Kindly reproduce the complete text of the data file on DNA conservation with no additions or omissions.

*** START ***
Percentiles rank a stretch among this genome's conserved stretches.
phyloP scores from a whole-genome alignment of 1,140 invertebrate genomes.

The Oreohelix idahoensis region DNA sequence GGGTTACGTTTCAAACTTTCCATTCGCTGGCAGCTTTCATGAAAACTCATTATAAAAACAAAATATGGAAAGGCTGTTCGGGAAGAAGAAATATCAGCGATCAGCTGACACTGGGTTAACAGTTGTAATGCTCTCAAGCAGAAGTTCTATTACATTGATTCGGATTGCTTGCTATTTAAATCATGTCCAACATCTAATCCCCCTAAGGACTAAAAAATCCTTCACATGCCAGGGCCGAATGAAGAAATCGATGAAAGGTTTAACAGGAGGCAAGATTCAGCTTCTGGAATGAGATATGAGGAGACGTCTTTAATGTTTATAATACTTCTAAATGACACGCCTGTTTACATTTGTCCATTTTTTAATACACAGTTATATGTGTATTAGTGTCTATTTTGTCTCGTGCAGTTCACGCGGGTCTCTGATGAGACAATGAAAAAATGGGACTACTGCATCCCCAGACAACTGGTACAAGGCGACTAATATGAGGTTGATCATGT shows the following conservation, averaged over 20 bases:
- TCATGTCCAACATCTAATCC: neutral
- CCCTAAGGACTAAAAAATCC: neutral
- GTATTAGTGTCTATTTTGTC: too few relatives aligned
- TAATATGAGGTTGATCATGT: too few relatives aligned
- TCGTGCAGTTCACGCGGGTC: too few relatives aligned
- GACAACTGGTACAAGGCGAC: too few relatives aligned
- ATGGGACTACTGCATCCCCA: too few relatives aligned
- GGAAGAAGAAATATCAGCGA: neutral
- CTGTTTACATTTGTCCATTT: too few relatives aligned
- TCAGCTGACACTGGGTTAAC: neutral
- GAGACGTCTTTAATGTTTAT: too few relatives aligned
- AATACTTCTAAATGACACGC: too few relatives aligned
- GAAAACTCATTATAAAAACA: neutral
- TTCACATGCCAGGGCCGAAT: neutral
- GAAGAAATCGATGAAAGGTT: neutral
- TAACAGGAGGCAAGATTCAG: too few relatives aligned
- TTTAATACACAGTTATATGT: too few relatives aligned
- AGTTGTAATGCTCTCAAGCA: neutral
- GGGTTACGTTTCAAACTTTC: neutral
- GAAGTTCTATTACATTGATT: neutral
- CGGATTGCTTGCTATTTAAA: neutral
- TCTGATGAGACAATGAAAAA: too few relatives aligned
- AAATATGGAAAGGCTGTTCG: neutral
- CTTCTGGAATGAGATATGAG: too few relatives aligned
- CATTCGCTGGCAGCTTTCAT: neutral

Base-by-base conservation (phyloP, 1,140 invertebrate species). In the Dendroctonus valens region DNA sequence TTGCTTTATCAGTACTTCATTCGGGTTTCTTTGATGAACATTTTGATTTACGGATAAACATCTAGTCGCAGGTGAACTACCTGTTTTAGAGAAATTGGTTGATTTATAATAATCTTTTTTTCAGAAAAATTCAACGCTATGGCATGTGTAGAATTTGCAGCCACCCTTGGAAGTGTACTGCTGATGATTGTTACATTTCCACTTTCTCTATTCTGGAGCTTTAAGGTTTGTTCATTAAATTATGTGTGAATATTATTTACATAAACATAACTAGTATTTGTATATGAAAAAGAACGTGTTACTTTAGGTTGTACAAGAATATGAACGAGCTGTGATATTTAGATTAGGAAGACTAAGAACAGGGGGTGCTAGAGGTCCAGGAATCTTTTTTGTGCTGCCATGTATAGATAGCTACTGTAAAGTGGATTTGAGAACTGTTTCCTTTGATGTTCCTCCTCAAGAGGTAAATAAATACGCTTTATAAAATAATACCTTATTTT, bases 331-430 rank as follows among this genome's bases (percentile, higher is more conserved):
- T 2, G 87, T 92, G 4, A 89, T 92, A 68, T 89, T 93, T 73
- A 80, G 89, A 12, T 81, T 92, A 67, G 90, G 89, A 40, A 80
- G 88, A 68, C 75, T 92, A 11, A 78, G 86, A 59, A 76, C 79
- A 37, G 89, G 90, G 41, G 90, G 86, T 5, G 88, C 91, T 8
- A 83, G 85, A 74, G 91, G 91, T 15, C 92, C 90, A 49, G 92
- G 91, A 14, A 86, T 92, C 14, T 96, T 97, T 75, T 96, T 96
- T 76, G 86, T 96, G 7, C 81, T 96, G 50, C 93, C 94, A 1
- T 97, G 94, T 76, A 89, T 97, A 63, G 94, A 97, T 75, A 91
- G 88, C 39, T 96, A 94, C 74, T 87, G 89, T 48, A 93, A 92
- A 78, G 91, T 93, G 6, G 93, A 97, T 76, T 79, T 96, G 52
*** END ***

Percentiles rank a stretch among this genome's conserved stretches.
phyloP scores from a whole-genome alignment of 1,140 invertebrate genomes.

The Oreohelix idahoensis region DNA sequence GGGTTACGTTTCAAACTTTCCATTCGCTGGCAGCTTTCATGAAAACTCATTATAAAAACAAAATATGGAAAGGCTGTTCGGGAAGAAGAAATATCAGCGATCAGCTGACACTGGGTTAACAGTTGTAATGCTCTCAAGCAGAAGTTCTATTACATTGATTCGGATTGCTTGCTATTTAAATCATGTCCAACATCTAATCCCCCTAAGGACTAAAAAATCCTTCACATGCCAGGGCCGAATGAAGAAATCGATGAAAGGTTTAACAGGAGGCAAGATTCAGCTTCTGGAATGAGATATGAGGAGACGTCTTTAATGTTTATAATACTTCTAAATGACACGCCTGTTTACATTTGTCCATTTTTTAATACACAGTTATATGTGTATTAGTGTCTATTTTGTCTCGTGCAGTTCACGCGGGTCTCTGATGAGACAATGAAAAAATGGGACTACTGCATCCCCAGACAACTGGTACAAGGCGACTAATATGAGGTTGATCATGT shows the following conservation, averaged over 20 bases:
- TCATGTCCAACATCTAATCC: neutral
- CCCTAAGGACTAAAAAATCC: neutral
- GTATTAGTGTCTATTTTGTC: too few relatives aligned
- TAATATGAGGTTGATCATGT: too few relatives aligned
- TCGTGCAGTTCACGCGGGTC: too few relatives aligned
- GACAACTGGTACAAGGCGAC: too few relatives aligned
- ATGGGACTACTGCATCCCCA: too few relatives aligned
- GGAAGAAGAAATATCAGCGA: neutral
- CTGTTTACATTTGTCCATTT: too few relatives aligned
- TCAGCTGACACTGGGTTAAC: neutral
- GAGACGTCTTTAATGTTTAT: too few relatives aligned
- AATACTTCTAAATGACACGC: too few relatives aligned
- GAAAACTCATTATAAAAACA: neutral
- TTCACATGCCAGGGCCGAAT: neutral
- GAAGAAATCGATGAAAGGTT: neutral
- TAACAGGAGGCAAGATTCAG: too few relatives aligned
- TTTAATACACAGTTATATGT: too few relatives aligned
- AGTTGTAATGCTCTCAAGCA: neutral
- GGGTTACGTTTCAAACTTTC: neutral
- GAAGTTCTATTACATTGATT: neutral
- CGGATTGCTTGCTATTTAAA: neutral
- TCTGATGAGACAATGAAAAA: too few relatives aligned
- AAATATGGAAAGGCTGTTCG: neutral
- CTTCTGGAATGAGATATGAG: too few relatives aligned
- CATTCGCTGGCAGCTTTCAT: neutral

Base-by-base conservation (phyloP, 1,140 invertebrate species). In the Dendroctonus valens region DNA sequence TTGCTTTATCAGTACTTCATTCGGGTTTCTTTGATGAACATTTTGATTTACGGATAAACATCTAGTCGCAGGTGAACTACCTGTTTTAGAGAAATTGGTTGATTTATAATAATCTTTTTTTCAGAAAAATTCAACGCTATGGCATGTGTAGAATTTGCAGCCACCCTTGGAAGTGTACTGCTGATGATTGTTACATTTCCACTTTCTCTATTCTGGAGCTTTAAGGTTTGTTCATTAAATTATGTGTGAATATTATTTACATAAACATAACTAGTATTTGTATATGAAAAAGAACGTGTTACTTTAGGTTGTACAAGAATATGAACGAGCTGTGATATTTAGATTAGGAAGACTAAGAACAGGGGGTGCTAGAGGTCCAGGAATCTTTTTTGTGCTGCCATGTATAGATAGCTACTGTAAAGTGGATTTGAGAACTGTTTCCTTTGATGTTCCTCCTCAAGAGGTAAATAAATACGCTTTATAAAATAATACCTTATTTT, bases 331-430 rank as follows among this genome's bases (percentile, higher is more conserved):
- T 2, G 87, T 92, G 4, A 89, T 92, A 68, T 89, T 93, T 73
- A 80, G 89, A 12, T 81, T 92, A 67, G 90, G 89, A 40, A 80
- G 88, A 68, C 75, T 92, A 11, A 78, G 86, A 59, A 76, C 79
- A 37, G 89, G 90, G 41, G 90, G 86, T 5, G 88, C 91, T 8
- A 83, G 85, A 74, G 91, G 91, T 15, C 92, C 90, A 49, G 92
- G 91, A 14, A 86, T 92, C 14, T 96, T 97, T 75, T 96, T 96
- T 76, G 86, T 96, G 7, C 81, T 96, G 50, C 93, C 94, A 1
- T 97, G 94, T 76, A 89, T 97, A 63, G 94, A 97, T 75, A 91
- G 88, C 39, T 96, A 94, C 74, T 87, G 89, T 48, A 93, A 92
- A 78, G 91, T 93, G 6, G 93, A 97, T 76, T 79, T 96, G 52